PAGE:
new interface based on the Metro design language that had already been introduced with Outlook.com.

Contacts are automatically updated in real-time, and the service allows for the removal of duplicated contact entries
when imported with Profile. Users can also set limits on what parts of their contact details can be seen by others.

Tasks
Tasks is task management component of Outlook.com introduced during the transition to the Office 365-based
infrastructure.

Office Online integration


Outlook.com integrates with Office Online to allow viewing and editing of Microsoft Word, Excel and PowerPoint
documents that are attached to the email messages. Users can directly open attached Office documents within the web
browser, and save them into their OneDrive. Users can also perform edits to any received Office documents, and
directly reply to the sender with the edited version of the document. In addition, users may also send up to 25 GB of
Office documents (up to 50 MB each) using Outlook.com by uploading these documents onto OneDrive, and share
these documents with other users for viewing or collaboration. Users can also save emails to OneNote.[79]

Skype integration
A preview version of Skype for Outlook.com started rolling out in the UK on April 30, 2013. This feature allows users
to make a Skype video call within Outlook.com without using the Skype desktop client.[80]

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Sweep
Outlook.com offers a "virtual broom" which allow users to delete or move
large numbers of emails into specified folders based on the sender's
information. Once a "sweep" is performed, the user may choose to
configure Outlook.com to remember the sweep settings and perform the
same move or delete actions for any future emails. Users may also set up
custom message rules based on the sender's or recipient's information,
the subject of the email, or attachments to the email. There is also an
The shortcut panel, which links
option to delete/move messages that are older than a specified number of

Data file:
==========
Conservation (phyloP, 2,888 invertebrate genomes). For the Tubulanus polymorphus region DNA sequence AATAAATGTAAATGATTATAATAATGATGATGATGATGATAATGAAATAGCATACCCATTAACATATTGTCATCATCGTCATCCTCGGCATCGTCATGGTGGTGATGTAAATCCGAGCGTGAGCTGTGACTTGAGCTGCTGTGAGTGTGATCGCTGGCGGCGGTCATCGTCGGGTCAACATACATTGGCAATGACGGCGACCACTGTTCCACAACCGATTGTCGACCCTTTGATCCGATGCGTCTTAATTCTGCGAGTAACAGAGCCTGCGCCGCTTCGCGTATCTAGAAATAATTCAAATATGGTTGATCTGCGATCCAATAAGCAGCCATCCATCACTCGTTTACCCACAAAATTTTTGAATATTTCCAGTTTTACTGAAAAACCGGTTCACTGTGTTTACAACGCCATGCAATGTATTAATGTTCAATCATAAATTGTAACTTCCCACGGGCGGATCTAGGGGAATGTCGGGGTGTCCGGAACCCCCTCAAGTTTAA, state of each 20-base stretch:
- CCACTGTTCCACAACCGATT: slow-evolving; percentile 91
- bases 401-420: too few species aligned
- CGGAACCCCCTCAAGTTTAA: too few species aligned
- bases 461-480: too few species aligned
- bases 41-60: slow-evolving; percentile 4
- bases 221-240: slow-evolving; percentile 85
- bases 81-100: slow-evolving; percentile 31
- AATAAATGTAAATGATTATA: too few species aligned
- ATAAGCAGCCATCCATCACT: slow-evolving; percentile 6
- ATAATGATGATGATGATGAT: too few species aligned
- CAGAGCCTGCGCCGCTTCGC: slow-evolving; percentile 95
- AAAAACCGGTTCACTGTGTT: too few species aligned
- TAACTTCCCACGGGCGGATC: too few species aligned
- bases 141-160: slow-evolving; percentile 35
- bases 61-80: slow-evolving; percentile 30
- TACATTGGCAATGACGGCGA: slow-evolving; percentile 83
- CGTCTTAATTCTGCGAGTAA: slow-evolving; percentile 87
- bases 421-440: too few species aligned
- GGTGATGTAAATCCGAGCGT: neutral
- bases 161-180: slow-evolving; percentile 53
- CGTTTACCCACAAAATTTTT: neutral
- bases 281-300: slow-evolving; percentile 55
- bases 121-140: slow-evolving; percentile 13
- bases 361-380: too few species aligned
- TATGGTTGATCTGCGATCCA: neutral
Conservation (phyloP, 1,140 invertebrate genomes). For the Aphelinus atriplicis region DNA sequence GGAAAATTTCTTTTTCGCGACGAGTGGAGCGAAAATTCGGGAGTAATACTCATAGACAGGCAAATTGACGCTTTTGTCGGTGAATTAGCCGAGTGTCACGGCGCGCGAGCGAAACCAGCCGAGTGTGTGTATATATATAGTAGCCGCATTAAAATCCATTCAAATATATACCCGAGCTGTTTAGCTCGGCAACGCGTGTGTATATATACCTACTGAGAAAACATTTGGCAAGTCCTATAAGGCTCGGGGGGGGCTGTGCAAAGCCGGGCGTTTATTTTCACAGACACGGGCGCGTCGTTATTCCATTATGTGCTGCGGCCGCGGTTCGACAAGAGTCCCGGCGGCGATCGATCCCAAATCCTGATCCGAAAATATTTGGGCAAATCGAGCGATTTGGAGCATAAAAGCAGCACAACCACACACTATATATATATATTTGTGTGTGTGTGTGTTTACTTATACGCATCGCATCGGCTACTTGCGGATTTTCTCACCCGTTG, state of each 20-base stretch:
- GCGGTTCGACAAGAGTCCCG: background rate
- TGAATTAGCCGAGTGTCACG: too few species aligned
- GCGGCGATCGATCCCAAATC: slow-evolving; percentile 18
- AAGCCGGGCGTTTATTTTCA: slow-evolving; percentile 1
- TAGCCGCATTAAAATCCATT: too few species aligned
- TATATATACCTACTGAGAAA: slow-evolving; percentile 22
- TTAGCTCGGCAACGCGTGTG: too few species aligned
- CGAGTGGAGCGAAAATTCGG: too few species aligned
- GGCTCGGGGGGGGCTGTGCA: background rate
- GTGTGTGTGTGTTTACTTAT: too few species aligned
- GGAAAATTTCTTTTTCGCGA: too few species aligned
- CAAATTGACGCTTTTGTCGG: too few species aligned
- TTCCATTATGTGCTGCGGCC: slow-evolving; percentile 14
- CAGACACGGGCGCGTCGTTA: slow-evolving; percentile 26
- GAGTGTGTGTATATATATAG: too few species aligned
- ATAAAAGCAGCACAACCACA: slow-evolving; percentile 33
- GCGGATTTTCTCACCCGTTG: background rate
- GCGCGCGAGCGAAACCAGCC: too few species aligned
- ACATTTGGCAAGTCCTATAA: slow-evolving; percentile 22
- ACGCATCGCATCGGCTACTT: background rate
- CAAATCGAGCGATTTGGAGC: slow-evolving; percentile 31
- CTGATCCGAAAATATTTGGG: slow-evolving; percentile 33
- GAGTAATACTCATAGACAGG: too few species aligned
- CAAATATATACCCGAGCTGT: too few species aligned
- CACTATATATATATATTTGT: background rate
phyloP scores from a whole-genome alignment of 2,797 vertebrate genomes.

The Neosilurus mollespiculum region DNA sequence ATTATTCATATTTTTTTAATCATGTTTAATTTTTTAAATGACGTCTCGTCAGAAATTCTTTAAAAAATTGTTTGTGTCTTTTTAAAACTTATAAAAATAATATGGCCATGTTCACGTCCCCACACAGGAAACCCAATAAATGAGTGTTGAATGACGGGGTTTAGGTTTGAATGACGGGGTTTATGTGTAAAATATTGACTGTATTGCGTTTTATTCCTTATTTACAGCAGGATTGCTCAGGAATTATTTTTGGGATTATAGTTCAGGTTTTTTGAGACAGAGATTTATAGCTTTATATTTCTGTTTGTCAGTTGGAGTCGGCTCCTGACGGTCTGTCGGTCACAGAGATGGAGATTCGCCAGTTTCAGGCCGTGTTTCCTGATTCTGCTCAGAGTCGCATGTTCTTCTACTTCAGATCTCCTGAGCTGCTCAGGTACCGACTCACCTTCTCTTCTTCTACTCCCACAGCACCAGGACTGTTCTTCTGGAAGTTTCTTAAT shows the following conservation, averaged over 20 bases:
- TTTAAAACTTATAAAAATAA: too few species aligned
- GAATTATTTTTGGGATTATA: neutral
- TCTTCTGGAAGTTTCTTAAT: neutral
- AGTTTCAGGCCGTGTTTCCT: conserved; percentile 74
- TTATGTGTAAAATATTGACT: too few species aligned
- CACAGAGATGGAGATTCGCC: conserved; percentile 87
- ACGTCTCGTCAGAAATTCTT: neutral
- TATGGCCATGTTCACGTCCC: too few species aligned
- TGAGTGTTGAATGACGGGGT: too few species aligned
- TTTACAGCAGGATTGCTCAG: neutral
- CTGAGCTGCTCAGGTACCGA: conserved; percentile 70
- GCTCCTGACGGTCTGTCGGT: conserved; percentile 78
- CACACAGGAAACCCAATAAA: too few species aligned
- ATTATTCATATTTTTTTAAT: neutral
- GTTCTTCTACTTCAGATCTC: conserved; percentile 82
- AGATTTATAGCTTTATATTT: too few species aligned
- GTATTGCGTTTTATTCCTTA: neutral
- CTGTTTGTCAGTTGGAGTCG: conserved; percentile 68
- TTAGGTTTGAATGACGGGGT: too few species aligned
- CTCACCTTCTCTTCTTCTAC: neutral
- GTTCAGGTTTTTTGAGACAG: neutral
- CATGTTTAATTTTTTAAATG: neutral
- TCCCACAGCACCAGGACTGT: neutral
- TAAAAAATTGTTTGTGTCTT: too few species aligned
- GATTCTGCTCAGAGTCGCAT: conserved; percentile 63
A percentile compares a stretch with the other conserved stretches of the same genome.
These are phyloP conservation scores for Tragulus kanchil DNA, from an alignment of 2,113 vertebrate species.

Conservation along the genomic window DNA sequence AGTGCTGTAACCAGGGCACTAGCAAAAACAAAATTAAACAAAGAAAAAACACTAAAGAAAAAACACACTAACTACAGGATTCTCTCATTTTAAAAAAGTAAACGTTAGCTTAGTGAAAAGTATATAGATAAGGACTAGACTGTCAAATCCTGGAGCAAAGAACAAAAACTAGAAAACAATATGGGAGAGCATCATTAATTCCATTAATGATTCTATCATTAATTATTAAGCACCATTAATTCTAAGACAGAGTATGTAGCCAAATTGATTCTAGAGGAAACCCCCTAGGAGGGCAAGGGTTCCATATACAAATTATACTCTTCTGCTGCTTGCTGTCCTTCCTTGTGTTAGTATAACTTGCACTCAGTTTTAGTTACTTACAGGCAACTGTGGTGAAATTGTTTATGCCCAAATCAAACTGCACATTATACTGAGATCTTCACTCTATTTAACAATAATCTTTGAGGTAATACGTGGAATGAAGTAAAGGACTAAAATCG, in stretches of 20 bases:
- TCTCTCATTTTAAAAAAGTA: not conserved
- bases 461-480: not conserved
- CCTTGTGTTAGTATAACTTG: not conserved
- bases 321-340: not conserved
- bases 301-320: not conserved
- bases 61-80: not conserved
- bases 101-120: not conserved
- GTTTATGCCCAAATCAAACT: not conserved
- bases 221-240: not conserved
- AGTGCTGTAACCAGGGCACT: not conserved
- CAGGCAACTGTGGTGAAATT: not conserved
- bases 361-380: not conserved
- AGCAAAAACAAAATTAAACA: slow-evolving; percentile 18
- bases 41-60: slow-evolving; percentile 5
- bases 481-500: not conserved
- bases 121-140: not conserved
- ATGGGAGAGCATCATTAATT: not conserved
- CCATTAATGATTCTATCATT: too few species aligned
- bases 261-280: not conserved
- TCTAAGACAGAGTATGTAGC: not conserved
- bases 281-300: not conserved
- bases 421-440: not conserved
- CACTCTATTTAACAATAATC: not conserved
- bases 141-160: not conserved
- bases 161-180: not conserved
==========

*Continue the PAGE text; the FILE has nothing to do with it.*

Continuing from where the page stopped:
various Microsoft online services,
days, or only keep the latest message from a sender.
including Outlook.com

Quick views and one-click filters


Quick views allow users to filter all emails (in all folders) by document attachments, photo attachments, flagged
messages, or shipping updates. One-click filters allow users to filter the inbox (or specific folder) based on whether or
not the email message is unread, from the People service list, group mailing lists, or from a social networking website.
Categories appear under quick views for ease of access.

Aliases
Users can create additional, unique email addresses, called aliases, for their Microsoft account. As of April 17, 2013,
users can now sign in with any alias and create up to 10 aliases per year for a total of up to 10 addresses. For a given
account, all aliases uses the same inbox, contact list, and account settings—including password—as the primary
address. Once an alias is set up, users can choose to have all email sent to that address go to the inbox, or to a different
folder.[81] Emails sent from an alias do not reveal to recipients that they come from an account with other addresses.

Mobile applications
Microsoft has released client applications for Android and iOS, allowing users to access their inboxes and send new
messages. The apps were formerly known as Accompli, which was acquired by Microsoft in December 2014, and were
rebranded as Outlook Mobile in January 2015.

Mail client access